According to a new report, the Government’s current approach “completely fails” to deal with the root cause of the plastic problem.
Some of the major initiatives that have been implemented by the Government include addressing individual uses of plastic, including plastic bags and microbeads, however, a report by Green Alliance suggests that while banning individual items that are considered damaging to the environment is necessary, this approach completely fails to deal with the main root cause of the world’s plastic problem.
The report goes on to suggest that the UK’s ‘throwaway habit’ is the main issue to be concerned with, which doesn’t only include plastic. While the UK’s current approach is helping only ever so slightly to reduce marine plastic pollution, it’s not likely to deliver any kind of significant improvement, while at the same time, plastics which harm the environment are only being replaced by other materials which are also a sustainability risk.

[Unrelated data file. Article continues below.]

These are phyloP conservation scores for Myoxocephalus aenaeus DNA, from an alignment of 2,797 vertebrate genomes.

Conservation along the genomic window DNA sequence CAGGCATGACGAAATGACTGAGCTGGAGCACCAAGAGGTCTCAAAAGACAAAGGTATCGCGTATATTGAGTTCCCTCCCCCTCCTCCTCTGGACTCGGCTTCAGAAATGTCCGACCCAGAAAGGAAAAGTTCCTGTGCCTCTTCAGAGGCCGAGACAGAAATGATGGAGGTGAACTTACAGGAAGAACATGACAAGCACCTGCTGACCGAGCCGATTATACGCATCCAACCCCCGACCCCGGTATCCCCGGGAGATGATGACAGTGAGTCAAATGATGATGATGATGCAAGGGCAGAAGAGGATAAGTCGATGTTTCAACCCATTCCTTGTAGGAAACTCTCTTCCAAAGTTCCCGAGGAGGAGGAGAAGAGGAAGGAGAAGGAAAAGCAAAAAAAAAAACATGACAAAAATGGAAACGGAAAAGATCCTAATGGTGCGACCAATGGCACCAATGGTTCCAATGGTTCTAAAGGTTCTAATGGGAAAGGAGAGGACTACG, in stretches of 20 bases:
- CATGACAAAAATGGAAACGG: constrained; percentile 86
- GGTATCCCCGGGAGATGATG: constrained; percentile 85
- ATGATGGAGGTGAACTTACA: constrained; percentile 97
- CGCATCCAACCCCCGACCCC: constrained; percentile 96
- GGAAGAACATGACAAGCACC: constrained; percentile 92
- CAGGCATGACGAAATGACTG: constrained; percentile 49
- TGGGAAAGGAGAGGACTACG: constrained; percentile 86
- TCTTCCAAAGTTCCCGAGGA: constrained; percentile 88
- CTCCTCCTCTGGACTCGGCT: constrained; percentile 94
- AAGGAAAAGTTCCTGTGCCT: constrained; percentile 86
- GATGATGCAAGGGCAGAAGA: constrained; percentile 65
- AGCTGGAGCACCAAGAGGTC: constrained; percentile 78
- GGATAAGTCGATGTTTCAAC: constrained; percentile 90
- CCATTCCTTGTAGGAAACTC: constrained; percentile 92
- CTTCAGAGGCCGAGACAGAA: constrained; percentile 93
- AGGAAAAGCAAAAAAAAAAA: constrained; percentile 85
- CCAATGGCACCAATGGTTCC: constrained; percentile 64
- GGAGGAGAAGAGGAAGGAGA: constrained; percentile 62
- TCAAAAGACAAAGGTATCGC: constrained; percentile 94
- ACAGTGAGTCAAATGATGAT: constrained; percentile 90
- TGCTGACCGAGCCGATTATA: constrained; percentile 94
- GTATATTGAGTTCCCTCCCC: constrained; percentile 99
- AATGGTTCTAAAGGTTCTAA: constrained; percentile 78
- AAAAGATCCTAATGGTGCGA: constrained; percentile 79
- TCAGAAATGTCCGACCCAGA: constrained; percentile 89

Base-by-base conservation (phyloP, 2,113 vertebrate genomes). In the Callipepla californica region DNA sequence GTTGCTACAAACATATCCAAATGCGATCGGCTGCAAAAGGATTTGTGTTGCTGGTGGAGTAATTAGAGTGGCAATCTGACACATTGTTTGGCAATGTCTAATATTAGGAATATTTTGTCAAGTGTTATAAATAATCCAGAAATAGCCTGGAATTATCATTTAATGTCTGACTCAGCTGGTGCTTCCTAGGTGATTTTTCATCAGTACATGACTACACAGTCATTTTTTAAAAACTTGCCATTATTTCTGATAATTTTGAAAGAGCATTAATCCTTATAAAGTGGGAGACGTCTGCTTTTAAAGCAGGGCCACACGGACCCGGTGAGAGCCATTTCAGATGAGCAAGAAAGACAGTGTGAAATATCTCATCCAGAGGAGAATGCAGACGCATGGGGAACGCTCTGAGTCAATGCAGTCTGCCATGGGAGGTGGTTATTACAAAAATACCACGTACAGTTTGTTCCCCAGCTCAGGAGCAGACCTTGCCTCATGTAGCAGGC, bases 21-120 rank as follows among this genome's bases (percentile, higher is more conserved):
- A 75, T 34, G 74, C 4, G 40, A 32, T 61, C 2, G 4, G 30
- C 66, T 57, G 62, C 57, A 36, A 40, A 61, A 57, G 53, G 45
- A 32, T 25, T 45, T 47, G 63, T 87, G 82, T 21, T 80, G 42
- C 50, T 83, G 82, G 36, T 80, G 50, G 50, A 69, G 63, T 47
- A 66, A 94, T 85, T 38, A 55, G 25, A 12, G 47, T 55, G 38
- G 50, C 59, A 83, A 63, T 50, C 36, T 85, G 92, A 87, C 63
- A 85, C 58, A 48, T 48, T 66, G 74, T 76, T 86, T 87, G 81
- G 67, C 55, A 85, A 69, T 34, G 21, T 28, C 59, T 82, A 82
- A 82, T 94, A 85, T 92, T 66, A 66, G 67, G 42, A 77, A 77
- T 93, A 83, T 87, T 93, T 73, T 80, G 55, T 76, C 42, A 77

Essentially, plastic isn’t the only issue. Yes, plastic has some terrible consequences for the environment and our health, but if we’re only going to replace it with another material or resource that has similar effects, we’re not going to progress as the issue is still at large.
One example given is the new ban on plastic straws, stirrers and cotton buds, but this has only pushed companies to substitute plastic for other materials in these products without reducing their single use nature, which will of course only cause other issues elsewhere.
Another initiative that was considered quite major was the plastic bag tax introduced in October 2015 by Greenpeace and EIA, which showed that the charge for single use plastic carrier bags has only led to a dramatic rise in the use of much thicker bags for life, which is potentially increasing the amount of plastic used by families.
How can we fix the problem?
We believe that the Government’s policy should set out to widen their policy to focus on tackling all resources and their environmental impacts, not just plastic. The UK also needs further education on the scarcity of resources, as things we use in our daily lives aren’t currently valued enough.
What do you suggest? Let us know your thoughts by sending us an email!